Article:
1. Libra / Don DeLillo (1989)
    DeLillo uses the contradictions and paradoxes of the assassination and of what we know of Lee Oswald to create a complex situation and a paradoxical character, represented by the scales of Libra – a man weighing contradictory things at the same time, ready to tip one way or the other. The paradoxes make for a postmodern novel, a postmodern character, a postmodern world like DeLillo always evokes.
  2. Ragtime / E.L. Doctorow (1975)
    Perhaps Doctorow achieves what Geoff Nicholson wishes he could achieve – to say much and to say it with brilliant comedy. But more precisely he brings to mind Don DeLillo with his ambitiousness, tackling big American themes through real historical figures. He writes with a lot of wit. His panorama shot captures a millieu, a decade of American life. The family at the centre recur throughout without ever being named – Father, Mother, Son, Grandfather. Harry Houdini makes several appearences; Pierpont Morgan too few as a man obssessed by pyramids and attempting to set up a secret society with the only man made of the same stuff – Henry Ford.
  3. Gilead / Marilynne Robinson (2004)
    Her characters have a wisdom and identity tied to family and place that make me wish I had all these things. A novel which embodies grace.
  4. The Furies / Janet Hobhouse (1993)
    Everyone treats it as autobiography rather than the novel it was published as, and it certainly has the feel of autobiography. The trajectory of the narrative has all the repetitiousness and random intrusions of life itself. Her prose has an unusual quality: confessional, honest without a hint of apology. Her story is compelling, giving the feel of life without even zooming in on many scenes, but capturing the flow of it.
  5. Possession / A.S. Byatt (1990)
    An engrossing story of two contemporary literary scholars – Roland Mitchell and Maud Bailey – who discover a secret affair between two (fictional) nineteenth century poets – Randolph Ash and Christobel LaMotte. The scholarly world is captured with all its interesting intrigues.
  6. Kafka on the Shore / Haruki Murakami (2002)
    A strange world and a strange voice, colloquial yet elegant.
  7. The Line of Beauty / Alan Hollinghurst (2004)
    An engrossing and elegant portrait of the top end of town during the Thatcher years, through the eyes of a young gay man attaching himself to a well-to-do family.
  8. Invisible / Paul Auster (2009)
    Familiar themes – the mysterious stranger offering a young man the chance of a lifetime; the allure of his beautiful girlfriend. More complete as a novel than Man In The Dark but less complete than the glory days of Leviathan, Moon Palace, Music of Chance. Notable for being the most sexually explicit of his novels.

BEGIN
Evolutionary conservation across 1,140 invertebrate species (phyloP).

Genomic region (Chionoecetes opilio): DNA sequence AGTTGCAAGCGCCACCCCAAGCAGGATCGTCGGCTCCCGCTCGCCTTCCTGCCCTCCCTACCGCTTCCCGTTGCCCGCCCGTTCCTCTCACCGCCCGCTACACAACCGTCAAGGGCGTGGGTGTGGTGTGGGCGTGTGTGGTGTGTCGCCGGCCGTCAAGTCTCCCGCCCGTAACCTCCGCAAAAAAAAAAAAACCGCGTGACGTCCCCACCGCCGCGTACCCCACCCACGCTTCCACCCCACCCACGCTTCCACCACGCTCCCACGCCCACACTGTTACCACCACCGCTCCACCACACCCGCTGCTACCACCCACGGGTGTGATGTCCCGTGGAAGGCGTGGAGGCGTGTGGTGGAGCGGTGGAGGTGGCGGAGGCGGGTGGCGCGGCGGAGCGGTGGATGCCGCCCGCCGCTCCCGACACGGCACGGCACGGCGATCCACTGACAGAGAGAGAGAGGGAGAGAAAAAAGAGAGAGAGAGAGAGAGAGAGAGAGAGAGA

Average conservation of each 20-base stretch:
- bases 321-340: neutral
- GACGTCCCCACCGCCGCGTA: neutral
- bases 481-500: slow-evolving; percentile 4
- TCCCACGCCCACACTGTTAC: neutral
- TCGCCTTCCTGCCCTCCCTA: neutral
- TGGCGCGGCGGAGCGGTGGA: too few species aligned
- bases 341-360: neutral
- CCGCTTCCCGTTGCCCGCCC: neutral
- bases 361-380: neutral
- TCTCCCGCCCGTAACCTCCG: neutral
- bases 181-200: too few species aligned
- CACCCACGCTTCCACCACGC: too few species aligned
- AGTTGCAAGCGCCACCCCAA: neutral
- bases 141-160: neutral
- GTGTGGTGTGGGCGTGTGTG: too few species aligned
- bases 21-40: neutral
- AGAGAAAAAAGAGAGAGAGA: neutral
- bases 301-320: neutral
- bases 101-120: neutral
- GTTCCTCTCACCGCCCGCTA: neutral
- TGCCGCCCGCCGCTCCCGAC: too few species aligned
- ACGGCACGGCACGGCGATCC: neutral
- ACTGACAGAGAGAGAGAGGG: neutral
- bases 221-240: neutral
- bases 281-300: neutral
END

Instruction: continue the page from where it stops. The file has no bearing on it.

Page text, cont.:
9. War and Peace / Leo Tolstoy (1868)
    It’s common to hear that War and Peace contains all of life, depicting the full range of human experiences. As a reader, it also evoked the full range of reading experiences for me, from the exhiliration of acute insight that resonated with my experience of life, to boring pages I wanted to flick over; from thrilling narrative drive to moments of narrative listlessness.
  10. The Cement Garden / Ian McEwan (1978)
    A transgressive novel set over a hot summer as orphaned children negotiate life and sex together. I couldn’t put it down.
  11. Bech at Bay / John Updike
    A superbly entertaining book, written in Updike’s exquisite prose, about Bech, the Jewish writer.

(What was I going to do, leave Updike out the year he died?)

Non fiction

  1. Library: An Unquiet History / Matthew Battles (2002)
    A highly readable but immensely learned and witty accounts of libraries through history, and their inevitable destruction.
  2. Nothing To Be Frightened Of / Julian Barnes (2008)
    I couldn’t put this memoir down. I didn’t mean to read it all but I couldn’t help it. I could discern no structure at all, but just followed Barnes for two hundred pages of reflections on death and God through the lens of his family. The whole memoir has the sort of wistfulness of the opening line quoted in the title of this post: ‘I don’t believe in God but I miss him.’
  3. Ex Libris / Anne Fadiman (1998)
    A delightful book of ‘reading memoirs’ – Anne Fadiman’s life in books. The kind of essays this blog would aspire to.
  4. The Genessee Diary / Henri Nouwen (1976)
    A profound exploration of one man’s spirituality, as he reflects each day on the world and himself during a season in a monastery.
  5. American Journeys / Don Watson (2008)
    A rambling travelogue, beautifully written, that keeps recurring around the centrality of fundamentalist Christianity to the experience of living in America. I have an endless fascination and horror with fundamentalist Christianity, and so I find this interesting, all the things he hears on the radio and sees on the telly, all the signs he sees about Jesus. There’s a lot more to it, of course, it’s just as much about politics and history and travel.

(That’s it for the lists for a while. )